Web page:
Anyway, our implementation got some updates today, altough nothing fancy yet - we have initial client-name detection (useless, but better than deciphering the cryptic peer-id), and we'r moving towards chunk-requests, but ran into some trouble in there - PartData doesn't seem to want to give me any ranges to download, keeps bailing out on PartData::doGetRange() method... the wierdest thing is that it works for ed2k (I nearly copy/pasted some of the code from ed2k module), but not for BT... perhaps our customized PartData class in BT module is to blame?

Madcat, ZzZz


Monday, August 29, 2005

What makes Bittorrent tick?

When implementing new networks, there are two factors that I consider most important:

a) How does the protocol work?
b) How does the user use the network?

Two simple questions, but wait, there's more to it. When I think "protocol", I don't just mean the raw implementation of it. I mean understanding the underlying logic, the flow, the concepts behind that, the concepts that resulted in the protocol implementation in the first place. Because if you understand the concept, the logic, then the specific implementation doesn't matter - it's just numbers, in different sequence, but the logic doesn't change. DHT-based systems are like that - for example, if you implement, say, Kademlia, by copy/pasting the code from eMule, w/o understanding HOW it works, then yes, you end up having Kademlia support, but you'v gained no knowledge on DHT's, which means next time you need to implement another DHT-protocol (either 3rd-party, or your own), you'r helpless.

And, let's face it, knowledge and understanding of how P2P systems work, finding out what logic makes something tick, is one of the things that I love about this project - you get to work with many different areas, and learn from them.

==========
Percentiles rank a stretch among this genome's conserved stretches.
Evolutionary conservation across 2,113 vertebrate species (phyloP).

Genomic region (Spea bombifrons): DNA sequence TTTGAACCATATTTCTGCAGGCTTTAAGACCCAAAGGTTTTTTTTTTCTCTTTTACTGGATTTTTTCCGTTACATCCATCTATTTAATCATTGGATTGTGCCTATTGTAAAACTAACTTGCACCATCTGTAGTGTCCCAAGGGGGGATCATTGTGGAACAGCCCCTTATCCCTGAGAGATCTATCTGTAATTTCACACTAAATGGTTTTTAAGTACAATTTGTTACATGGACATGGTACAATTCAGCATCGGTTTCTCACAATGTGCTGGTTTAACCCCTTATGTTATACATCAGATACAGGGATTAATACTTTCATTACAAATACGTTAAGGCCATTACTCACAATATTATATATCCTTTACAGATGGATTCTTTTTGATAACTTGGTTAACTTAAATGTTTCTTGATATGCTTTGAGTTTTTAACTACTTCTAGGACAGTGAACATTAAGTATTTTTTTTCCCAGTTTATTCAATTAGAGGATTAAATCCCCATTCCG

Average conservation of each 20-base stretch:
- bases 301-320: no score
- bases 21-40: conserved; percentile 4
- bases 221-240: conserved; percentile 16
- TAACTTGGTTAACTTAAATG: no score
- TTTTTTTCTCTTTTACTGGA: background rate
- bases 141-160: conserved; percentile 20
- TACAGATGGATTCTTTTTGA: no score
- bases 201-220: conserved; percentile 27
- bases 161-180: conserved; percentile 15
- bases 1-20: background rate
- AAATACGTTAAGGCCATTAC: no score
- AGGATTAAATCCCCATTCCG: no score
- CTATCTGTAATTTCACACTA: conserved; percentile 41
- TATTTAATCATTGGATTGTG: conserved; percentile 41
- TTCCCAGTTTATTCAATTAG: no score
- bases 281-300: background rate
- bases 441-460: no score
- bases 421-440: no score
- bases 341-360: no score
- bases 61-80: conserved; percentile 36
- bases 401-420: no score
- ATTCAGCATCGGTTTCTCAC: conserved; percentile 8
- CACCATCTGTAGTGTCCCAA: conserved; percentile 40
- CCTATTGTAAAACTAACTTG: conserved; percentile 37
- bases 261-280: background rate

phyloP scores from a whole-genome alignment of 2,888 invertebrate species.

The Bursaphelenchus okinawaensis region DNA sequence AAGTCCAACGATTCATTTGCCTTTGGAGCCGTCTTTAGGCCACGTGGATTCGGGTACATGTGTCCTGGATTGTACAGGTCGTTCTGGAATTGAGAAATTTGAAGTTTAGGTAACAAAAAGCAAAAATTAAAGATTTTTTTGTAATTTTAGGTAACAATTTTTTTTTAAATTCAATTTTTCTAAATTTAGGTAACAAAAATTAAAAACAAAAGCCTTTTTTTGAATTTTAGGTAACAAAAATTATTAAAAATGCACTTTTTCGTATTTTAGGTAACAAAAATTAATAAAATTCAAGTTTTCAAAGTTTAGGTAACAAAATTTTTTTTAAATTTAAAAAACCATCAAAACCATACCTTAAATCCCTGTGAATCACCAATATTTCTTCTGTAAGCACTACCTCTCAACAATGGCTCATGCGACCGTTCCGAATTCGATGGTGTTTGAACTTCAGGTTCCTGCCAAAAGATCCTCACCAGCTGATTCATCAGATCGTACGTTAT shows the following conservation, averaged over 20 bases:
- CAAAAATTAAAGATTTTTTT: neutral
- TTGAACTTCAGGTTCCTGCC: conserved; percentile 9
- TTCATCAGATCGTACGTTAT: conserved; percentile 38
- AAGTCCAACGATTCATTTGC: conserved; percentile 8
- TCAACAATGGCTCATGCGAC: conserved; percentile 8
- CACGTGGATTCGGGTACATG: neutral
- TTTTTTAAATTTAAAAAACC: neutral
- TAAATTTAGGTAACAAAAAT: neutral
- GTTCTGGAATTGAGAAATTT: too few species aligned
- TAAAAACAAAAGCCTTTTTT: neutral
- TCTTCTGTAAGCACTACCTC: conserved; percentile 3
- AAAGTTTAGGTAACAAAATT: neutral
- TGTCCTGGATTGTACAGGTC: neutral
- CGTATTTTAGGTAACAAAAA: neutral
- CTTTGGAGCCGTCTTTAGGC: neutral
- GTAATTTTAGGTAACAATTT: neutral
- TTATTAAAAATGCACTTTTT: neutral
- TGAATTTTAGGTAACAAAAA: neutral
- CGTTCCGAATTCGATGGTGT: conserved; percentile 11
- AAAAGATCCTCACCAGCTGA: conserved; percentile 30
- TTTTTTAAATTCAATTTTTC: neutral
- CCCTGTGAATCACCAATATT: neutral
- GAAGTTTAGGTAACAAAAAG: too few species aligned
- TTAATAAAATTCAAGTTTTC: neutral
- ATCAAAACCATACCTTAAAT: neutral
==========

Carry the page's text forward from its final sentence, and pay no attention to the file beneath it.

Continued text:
The second question was - how does a user interact with a protocol? ed2k is kinda "generic" type network - from users point-of-view, the style is shared between a number of networks, including FastTrack, G2, Ares ... you search, you queue up a lengthy list of downloads, you get your files, that's it.

However, other networks cannot be so easily thrown into same pot of tea. Bittorrent, for instance, doesn't have search, which means users go around in forums and websites, looking for torrents. Bittorrent also seems to be filled with "50x15mb-rar-torrents", something you only rarely see in ed2k. Seeding is an important part of Bittorrent, much closer to user than uploading in ed2k.

Other networks that I hope to implement in longer future also have very specific characteristics. DC++, for example, is chat-based. IRC (xdcc or smth) is a completely different beast as well. Newsgroups - whole new story - 3000-byte-messages, read by binary newsreader, merged together and hashed by some 3rd application - intrigueing topic :)